Why Does Blanche Avoid Strong Light?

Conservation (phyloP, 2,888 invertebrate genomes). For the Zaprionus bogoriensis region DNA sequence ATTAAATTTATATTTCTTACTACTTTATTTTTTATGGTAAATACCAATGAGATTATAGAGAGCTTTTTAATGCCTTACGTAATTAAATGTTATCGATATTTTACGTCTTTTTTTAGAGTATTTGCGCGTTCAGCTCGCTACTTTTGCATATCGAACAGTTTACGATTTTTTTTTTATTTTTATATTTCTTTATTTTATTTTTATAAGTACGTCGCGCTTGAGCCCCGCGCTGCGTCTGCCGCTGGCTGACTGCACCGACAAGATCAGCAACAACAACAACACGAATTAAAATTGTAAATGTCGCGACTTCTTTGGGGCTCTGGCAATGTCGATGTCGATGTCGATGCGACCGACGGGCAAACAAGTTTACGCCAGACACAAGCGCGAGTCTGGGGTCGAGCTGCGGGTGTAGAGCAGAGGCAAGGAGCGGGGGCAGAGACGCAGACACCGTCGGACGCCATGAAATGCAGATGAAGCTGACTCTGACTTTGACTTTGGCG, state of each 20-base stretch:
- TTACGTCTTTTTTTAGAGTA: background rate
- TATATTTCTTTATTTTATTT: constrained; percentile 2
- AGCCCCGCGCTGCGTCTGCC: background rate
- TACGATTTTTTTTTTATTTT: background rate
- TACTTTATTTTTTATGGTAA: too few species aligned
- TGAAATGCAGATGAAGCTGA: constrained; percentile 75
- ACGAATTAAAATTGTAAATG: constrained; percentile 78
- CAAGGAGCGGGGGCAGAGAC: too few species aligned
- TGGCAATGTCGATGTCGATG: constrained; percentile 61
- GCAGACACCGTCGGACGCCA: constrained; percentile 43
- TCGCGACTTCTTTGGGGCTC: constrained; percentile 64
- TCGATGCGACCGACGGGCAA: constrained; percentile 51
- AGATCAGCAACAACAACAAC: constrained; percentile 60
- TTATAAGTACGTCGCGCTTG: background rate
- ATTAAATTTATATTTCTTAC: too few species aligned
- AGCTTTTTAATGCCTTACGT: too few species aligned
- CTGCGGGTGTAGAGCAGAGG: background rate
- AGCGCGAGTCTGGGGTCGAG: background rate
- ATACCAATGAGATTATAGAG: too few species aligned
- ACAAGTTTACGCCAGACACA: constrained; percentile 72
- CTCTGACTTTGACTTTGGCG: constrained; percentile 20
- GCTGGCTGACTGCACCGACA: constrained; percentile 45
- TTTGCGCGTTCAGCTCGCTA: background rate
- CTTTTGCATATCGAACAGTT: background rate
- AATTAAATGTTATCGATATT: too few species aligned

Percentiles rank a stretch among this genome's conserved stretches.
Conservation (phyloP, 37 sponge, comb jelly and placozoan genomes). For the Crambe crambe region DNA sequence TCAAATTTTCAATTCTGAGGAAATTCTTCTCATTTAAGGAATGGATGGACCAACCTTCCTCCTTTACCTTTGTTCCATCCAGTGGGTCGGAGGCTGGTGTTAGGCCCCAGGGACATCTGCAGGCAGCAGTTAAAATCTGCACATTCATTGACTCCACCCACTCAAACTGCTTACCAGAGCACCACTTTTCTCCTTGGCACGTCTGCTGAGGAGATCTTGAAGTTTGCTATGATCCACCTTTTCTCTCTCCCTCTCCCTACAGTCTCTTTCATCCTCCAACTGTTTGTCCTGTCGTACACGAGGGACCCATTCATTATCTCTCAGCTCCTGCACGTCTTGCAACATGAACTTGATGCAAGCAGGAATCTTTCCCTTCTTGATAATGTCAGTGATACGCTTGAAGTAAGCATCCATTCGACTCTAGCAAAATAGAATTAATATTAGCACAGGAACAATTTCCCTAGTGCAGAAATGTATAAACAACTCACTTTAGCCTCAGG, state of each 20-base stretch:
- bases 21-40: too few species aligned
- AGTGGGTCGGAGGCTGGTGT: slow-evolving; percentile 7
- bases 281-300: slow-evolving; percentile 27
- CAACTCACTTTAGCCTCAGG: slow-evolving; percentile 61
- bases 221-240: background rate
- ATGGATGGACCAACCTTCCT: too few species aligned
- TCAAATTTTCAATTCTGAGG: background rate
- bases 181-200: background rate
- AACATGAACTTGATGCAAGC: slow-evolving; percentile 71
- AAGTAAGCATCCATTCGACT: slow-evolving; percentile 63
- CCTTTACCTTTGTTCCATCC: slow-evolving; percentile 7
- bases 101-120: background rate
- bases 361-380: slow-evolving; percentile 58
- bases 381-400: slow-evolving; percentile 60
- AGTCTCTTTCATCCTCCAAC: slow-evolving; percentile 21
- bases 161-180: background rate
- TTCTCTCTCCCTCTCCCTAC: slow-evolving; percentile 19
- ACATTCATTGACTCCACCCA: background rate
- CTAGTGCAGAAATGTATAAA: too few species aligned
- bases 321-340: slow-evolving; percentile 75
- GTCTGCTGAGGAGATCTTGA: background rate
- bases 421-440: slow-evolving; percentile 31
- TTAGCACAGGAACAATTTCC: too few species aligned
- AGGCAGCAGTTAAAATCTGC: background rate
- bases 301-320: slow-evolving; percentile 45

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A Streetcar Named Desire was written in the late 1940s by Tennessee Williams. It is one of the most influential American plays from the 20th century. Williams manages to create imagery in the readers mind by describing the scenes and less prominent characters. This technique is most noticeable at the beginning of scene one. Throughout the play there are a host of different characters who each have different motives and personalities. Blanche Dubois, a Southern Belle, used to live in Laurel, Mississippi where she went on to lose the family home where her and her sister, Stella, were brought up. Before the loss of the family home Belle Reve, Stella left to go and live with her husband, Stanley in the French Quarter of New Orleans, where after the loosing the house, Blanche went to move in with them. Blanche used to be an English teacher at the local school where she met her young husband. After a heated confrontation about his homosexuality, he shot himself and ever since Blanche has been haunted by the events of that night. She is unstable and uses many ways to trick and delude the people she meets. She lives in her own fantasy world where characters, such as Shep Huntleigh, come from her imagination. There are many themes throughout the play, but one of the most prominent signs of Blanche's declining sanity revolves around her exposure to natural light. We first notice this in the first scene, where Blanche has just arrived in New Orleans, at her sister, Stella's, apartment. She sits down but gets back up again to get a drink. Stella soon arrives back at the apartment and they greet each other but not before Blanche can warn her sister to not look at her in too much detail. Blanche: Now, then, let me look at you. But don't you look at me, Stella, no, no, no, not till later, not till I've bathed and rested! And turn that over light off! Turn that off! I won't

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